Morphology and isotope heterogeneity of Late Quaternary pedogenic carbonates: implications for paleosol carbonates as paleoenvironmental proxies

TitleMorphology and isotope heterogeneity of Late Quaternary pedogenic carbonates: implications for paleosol carbonates as paleoenvironmental proxies
Publication TypeJournal Article
Year of Publication2001
AuthorsDeutz P., Montanez I.P, H. Monger C
JournalPalaeogeography, Palaeoclimatology, and Palaeoecology
Volume166
Pagination293-317
Date Published2001
Accession NumberJRN00340
Keywordsarticle, articles, carbonate, paleosol, carbonate, pedogenic, isotopes, heterogeneity, journal, journals, morphology
Abstract

Stable isotope values and radiocarbon ages were determined for pedogenic carbonate microsamples from relict soils and palaeosols from the Rio Grande Rift region of New Mexico. Carbonate nodules and clusters were sampled from fluvial and piedmont soils and palaeosols with widely varying exposure durations (7–900 ky). Pedogenic carbonates from individual soils exhibited irregular relationships between age and depth, ranging in radiocarbon age by ≤13 ky at individual depths. δ18O values, and to a lesser extent δ13C values, likewise had wide ranges within soils. However, comparing the stable isotope values of carbonates with similar radiocarbon ages, within and between soils, revealed consistent trends in stable isotope values over time. δ18O values of pedogenic carbonates tended to decrease with decreasing age 25–17 radiocarbon ka, and increased with decreasing age <15 radiocarbon ka, with a marked shift to more positive values at 9–6 ka. Pedogenic carbonates from the piedmont soils showed minimal variation in δ13C values with either depth or age, although the oldest palaeosol piedmont carbonates (radiocarbon ages of 24.5–19.2 ka) are ≥1‰ more negative than the younger piedmont palaeosol carbonates. Pedogenic carbonates in the relict fluvial soil, which has by far the longest exposure period, showed the greatest range in δ13C values. Comparing the δ13C values of samples of similar radiocarbon age from the relict fluvial soil indicates a transition from a mixed C3:C4 ecosystem at ∼11 ka to an effectively pure C3 ecosystem at ∼9 ka, followed by a return to mixed vegetation by ∼5 ka. Thus, although C4 vegetation persisted in southern New Mexico through the last glaciation, drought-resistant C3 vegetation became dominant at ∼9 ka, prior to significant strengthening of the summer monsoon. This study illustrates that the stable isotope values of carbonate nodules and clusters from relict soils and/or slowly buried palaeosols can be used for palaeoenvironmental reconstructions in the context of a detailed chronologic framework.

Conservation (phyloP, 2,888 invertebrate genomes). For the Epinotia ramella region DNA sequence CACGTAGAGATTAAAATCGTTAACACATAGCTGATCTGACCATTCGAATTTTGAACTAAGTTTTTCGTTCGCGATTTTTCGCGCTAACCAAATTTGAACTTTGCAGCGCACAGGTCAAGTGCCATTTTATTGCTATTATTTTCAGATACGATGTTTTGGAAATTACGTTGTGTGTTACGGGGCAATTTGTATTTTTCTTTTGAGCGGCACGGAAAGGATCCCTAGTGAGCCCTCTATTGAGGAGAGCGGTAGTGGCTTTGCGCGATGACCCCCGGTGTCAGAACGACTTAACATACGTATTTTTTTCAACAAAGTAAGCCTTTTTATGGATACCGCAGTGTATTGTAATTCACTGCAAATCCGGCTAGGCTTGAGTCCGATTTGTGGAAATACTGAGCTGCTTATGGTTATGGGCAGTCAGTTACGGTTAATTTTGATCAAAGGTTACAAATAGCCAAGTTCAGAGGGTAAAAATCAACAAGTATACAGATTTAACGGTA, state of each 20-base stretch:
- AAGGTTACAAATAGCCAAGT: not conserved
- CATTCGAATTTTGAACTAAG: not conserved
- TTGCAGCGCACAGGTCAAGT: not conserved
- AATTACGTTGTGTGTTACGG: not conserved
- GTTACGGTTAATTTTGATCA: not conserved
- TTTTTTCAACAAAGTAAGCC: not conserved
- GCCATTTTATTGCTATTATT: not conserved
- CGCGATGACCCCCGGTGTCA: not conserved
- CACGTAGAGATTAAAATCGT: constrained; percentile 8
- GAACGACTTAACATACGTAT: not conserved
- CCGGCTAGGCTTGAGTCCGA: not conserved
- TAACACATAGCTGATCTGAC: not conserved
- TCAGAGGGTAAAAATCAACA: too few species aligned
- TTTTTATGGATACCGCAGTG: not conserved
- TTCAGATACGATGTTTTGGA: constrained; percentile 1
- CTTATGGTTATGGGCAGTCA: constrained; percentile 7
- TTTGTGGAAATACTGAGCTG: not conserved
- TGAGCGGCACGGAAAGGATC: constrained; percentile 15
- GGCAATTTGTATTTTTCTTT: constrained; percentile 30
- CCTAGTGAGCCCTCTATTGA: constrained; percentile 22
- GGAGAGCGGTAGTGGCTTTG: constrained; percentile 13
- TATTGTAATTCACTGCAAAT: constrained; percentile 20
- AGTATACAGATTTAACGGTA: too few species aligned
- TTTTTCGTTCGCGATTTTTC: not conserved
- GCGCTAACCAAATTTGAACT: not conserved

URLfiles/bibliography/JRN00340_0.pdf
DOI10.1016/S0031-0182(00)00214-5